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Sep112011

Warrior review - An underdog story with two underdogs

Everyone likes a good underdog story, especially when it ends in a big battle. Sylvester Stallone has made a career out of being an underdog. But while Rocky worked in the 1970s, these days you can't get away with a simple David vs Goliath fight. That's why most recent fighting movies have a lot of family drama too. Cinderella Man, Million Dollar Baby, and last year's The Fighter got their Oscar nominations by layering on the hardship. Warrior kicks it up a notch. You've seen the standard underdog story a thousand times before (learn about why we like underdogs here), but have you seen two underdogs in one movie?

Double the Rocky, double the fun?

Warrior will has us rooting for two separate fighters in a massive mixed martial arts tournament. It's a win win, in theory. No matter who wins the battle, you'll feel good. At the same, it's a lose lose. You'll also feel bad for the loser, no matter who it is. Not a lot of movies are willing to risk emotional pay off, but writer/director Gavin O'Connor plays this game out from start to finish. And he's layered in a bunch of  surprises and drama to boot. This movie has an estranged--formerly alcoholic but now reformed--father (Nick Nolte) who wants his family back, and one of the underdogs (Joel Edgerton) is a teacher who will lose his house if he doesn't win the fight. Oh, and the other guy (Tom Hardy), oh he just needs the money to help a widowed wife raise her kids after her husband died bravely in the Middle East. Did I mention that he's a war hero? The stakes couldn't be more outlandish.

I've always found it a bit difficult to believe that a single fighter can rise the ranks from absolute nobody to world class athlete in a few months. Warrior asks us to double down on that suspension of disbelief and root for two fighters who rise from complete obscurity to compete in the world's largest mixed martial arts (MMA) tournament. Only 24 fighters are competing, yet somehow these two American nobodies get entered. How? There are a few montages, but not a lot of time is spent on training or explaining how these two guys become world-class fighting contenders almost overnight.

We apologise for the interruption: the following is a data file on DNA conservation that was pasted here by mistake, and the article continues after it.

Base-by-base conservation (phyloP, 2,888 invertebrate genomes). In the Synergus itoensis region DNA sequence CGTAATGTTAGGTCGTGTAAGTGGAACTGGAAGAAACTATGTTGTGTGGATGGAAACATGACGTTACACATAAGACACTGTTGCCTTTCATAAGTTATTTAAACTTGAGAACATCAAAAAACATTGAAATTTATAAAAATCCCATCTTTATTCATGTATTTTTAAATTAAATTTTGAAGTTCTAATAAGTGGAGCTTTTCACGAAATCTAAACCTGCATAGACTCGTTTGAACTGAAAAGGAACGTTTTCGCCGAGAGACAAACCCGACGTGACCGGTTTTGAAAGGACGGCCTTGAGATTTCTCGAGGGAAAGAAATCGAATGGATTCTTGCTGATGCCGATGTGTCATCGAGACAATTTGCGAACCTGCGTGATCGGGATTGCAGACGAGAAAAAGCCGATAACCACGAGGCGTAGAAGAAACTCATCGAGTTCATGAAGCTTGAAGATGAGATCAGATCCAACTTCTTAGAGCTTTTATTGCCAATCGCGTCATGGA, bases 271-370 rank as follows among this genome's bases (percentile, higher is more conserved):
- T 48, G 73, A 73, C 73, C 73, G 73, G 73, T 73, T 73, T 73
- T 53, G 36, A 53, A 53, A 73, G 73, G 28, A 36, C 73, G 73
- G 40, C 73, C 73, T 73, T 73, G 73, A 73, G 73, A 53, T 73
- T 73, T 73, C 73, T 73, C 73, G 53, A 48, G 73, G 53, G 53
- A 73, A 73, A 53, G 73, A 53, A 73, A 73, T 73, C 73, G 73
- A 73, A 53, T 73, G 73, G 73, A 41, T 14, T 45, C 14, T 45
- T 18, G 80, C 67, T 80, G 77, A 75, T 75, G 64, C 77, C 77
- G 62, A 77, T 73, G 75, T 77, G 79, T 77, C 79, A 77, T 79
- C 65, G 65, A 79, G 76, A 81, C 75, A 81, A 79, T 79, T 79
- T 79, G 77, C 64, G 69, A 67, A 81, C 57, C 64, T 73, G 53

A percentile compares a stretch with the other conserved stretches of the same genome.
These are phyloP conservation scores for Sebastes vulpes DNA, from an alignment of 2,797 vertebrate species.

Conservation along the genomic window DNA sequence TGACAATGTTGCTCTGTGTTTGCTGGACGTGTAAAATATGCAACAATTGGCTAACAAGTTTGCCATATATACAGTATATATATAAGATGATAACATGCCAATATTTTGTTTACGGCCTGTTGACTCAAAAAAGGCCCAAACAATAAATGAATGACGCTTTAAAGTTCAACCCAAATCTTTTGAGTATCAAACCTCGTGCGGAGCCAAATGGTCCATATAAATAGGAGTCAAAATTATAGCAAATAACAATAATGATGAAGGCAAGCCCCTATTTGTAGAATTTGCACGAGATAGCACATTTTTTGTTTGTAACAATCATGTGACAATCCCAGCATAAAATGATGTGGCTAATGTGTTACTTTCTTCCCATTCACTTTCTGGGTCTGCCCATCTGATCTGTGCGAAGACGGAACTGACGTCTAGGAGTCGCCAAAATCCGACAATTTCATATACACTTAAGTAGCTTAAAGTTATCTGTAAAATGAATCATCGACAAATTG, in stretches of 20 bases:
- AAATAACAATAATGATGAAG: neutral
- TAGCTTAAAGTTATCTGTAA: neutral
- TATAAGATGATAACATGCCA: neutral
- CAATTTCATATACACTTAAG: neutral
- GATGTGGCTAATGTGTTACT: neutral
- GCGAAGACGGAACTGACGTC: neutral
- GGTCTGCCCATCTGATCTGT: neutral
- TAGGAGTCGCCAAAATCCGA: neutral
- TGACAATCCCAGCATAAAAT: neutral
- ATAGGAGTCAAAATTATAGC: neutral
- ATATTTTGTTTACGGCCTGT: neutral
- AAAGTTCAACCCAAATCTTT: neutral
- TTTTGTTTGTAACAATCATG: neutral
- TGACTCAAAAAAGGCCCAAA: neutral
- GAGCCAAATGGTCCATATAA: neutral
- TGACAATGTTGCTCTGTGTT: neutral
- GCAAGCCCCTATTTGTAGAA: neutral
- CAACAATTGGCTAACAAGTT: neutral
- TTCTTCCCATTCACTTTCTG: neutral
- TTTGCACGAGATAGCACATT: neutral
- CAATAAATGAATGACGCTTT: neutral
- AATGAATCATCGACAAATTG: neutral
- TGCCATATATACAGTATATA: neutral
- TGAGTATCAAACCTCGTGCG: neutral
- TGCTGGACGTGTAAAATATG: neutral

So. Much. Drama.

But we movie goers don't mind a little lunacy if it gets us from here to there. The ridiculous premise of Warrior works if you're able to accept it, but the amount of drama thrown in is somewhat draining. Much like the Will Smith movie Pursuit of Happyness, there is too much drama and drags out for too long. Unlike that film, however, we're dealing with two main characters, two sets of baggage, and Nick Nolte, who has been playing intimidating, damaged men most of his career. It's all a bit much.

You can almost feel the desperation of the filmmaking team to pack in the drama. So much drama, in fact, that the running time of the film is 2 hours and 19 minutes. Yet for all of the intense staredowns and repeated confrontations between characters, we never really learn much about their past or why they're so angry at one another. It's all a guessing game. This works for the fighting, but it's hard to emotionally invest in these characters. Perhaps because they each get half the screen time they deserve. 

An exciting finale

Having complained for most of this review, I can't deny the fact that I enjoyed the tournament at the end of the film. While it's predestined that the two underdogs will end up fighting each other, once they begin, all bets are off. It's very rare that a movie like this can offer true surprises, but I did not know who would win and that was very exciting--as exciting as a real sports match. I wish regular UFC matches had dramatic back stories, camera angles, and an original score. Then we'd be in business. 

Rating:  (Passable)

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